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Alan Rickman will be remembered for his villainous turns, but his best performances were almost always his quieter ones.

Courtesy of Columbia Pictures

Rickman’s ability to channel complete and utter disdain—what made his roles as Hans Gruber and Severus Snape so memorable—will probably ultimately be thing he is most remembered for. It was a singular gift that helped define two of the most enduring franchises of the past three decades, Die Hard and Harry Potter. Rickman was so complete a villain when he had to be—he gave the impression of being single-minded and opaque at the same time; we knew who he held in contempt, but never quite why—it’s tempting to think of him as a classic character actor, someone who spent a career perfecting one particular kind of role.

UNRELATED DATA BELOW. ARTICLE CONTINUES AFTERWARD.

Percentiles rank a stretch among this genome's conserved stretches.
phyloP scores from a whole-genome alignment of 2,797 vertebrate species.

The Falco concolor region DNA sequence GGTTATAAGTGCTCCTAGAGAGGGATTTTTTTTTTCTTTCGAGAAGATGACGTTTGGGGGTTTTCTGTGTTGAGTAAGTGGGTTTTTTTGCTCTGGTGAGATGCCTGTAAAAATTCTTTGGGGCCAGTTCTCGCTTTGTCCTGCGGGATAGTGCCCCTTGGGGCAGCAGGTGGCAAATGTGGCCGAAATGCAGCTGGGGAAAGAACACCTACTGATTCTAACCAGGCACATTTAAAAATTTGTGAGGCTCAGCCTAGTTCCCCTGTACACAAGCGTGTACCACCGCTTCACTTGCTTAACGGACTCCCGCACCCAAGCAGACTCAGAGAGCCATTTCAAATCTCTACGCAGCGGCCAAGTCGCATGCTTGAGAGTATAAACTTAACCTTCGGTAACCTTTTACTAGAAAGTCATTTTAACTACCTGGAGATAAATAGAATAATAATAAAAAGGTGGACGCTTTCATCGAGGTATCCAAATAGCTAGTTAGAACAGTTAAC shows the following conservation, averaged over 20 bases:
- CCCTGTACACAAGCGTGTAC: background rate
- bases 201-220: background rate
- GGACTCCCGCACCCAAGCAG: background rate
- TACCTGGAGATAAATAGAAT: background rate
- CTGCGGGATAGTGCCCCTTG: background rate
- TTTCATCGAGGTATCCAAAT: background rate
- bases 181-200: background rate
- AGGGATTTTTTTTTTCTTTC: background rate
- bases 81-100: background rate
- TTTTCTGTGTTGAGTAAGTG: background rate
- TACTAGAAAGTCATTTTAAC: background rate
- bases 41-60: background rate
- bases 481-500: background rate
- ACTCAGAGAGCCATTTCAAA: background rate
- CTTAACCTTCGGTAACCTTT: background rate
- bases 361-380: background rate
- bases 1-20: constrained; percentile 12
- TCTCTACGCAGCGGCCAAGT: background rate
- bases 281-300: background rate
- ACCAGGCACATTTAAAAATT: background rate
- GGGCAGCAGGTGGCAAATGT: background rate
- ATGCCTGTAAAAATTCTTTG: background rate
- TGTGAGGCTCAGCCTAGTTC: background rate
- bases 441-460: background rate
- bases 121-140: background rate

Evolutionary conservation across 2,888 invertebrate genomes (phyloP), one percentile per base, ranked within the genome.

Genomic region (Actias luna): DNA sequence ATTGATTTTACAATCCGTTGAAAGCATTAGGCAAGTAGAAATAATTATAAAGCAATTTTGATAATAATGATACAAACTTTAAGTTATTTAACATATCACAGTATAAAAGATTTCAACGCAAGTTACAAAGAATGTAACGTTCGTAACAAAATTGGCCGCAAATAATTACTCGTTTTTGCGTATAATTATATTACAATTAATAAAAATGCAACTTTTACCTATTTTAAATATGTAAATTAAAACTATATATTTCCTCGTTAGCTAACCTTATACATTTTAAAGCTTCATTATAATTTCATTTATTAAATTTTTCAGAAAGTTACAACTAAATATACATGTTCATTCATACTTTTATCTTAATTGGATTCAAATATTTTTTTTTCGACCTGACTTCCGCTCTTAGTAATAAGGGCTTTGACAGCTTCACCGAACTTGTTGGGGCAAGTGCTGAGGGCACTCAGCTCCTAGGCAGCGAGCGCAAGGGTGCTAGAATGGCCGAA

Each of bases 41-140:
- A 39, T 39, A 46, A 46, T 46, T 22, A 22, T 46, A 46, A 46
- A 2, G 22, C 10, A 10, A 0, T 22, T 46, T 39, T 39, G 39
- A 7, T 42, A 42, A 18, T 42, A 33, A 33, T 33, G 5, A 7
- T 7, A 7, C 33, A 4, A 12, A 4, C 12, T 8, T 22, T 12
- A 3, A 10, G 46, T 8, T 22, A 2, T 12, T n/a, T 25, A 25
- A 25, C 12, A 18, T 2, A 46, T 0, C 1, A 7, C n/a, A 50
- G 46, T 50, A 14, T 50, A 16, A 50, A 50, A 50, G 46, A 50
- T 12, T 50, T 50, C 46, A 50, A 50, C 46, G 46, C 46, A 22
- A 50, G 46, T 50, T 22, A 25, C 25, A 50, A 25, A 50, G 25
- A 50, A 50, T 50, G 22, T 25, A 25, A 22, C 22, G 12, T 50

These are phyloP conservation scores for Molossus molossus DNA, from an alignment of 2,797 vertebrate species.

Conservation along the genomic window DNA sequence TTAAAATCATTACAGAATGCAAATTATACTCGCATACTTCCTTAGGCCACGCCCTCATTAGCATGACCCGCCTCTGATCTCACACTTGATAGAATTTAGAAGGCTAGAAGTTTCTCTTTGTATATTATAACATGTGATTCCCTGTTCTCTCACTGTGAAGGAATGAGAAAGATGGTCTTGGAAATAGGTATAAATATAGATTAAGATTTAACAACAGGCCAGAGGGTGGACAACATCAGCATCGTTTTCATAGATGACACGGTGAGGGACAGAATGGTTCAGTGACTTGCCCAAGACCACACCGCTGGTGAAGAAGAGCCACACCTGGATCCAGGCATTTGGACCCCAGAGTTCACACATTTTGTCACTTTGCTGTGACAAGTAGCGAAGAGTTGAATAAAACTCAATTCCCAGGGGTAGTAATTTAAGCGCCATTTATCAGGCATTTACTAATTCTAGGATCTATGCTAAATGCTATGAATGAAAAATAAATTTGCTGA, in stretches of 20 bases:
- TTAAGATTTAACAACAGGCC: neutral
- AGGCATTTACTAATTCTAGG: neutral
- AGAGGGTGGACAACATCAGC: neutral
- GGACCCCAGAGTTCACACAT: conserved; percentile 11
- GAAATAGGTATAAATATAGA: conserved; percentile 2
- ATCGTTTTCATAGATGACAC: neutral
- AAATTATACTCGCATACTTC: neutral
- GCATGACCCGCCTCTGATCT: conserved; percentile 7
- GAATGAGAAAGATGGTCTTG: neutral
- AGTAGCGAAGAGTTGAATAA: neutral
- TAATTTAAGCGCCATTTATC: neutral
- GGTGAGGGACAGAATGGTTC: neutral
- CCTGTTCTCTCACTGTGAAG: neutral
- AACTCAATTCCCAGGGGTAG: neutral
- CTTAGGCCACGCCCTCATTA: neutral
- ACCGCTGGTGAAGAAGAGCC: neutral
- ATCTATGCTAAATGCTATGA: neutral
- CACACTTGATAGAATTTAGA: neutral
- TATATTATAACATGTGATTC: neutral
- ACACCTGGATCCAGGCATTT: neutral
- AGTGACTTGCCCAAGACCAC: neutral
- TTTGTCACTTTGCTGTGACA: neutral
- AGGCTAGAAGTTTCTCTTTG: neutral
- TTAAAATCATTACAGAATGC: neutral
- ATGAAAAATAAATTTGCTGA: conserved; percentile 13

But Rickman’s greatest gift was for subtlety—for communicating a character’s entire, strange humanness in the smallest gestures. Any movie he was in was worth watching to observe the small tics and turns he would bring to a role—anyone who has seen the dreadful, otherwise unforgivable CBGB can testify to that. To my mind, Rickman’s two greatest performances were ones that have been overshadowed by Potter over the past two decades: as a ghost who returns to have an affair with his grief-stricken former lover in Truly, Madly, Deeply and as the older, phenomenally decent Colonel Brandon in Sense & Sensibility. Both of these films showcase Rickman’s greatest strength as an actor: his gift for irony that was not detached or winking, but world-weary—what the Guardian’s Michael Billington called his “ironic melancholy.”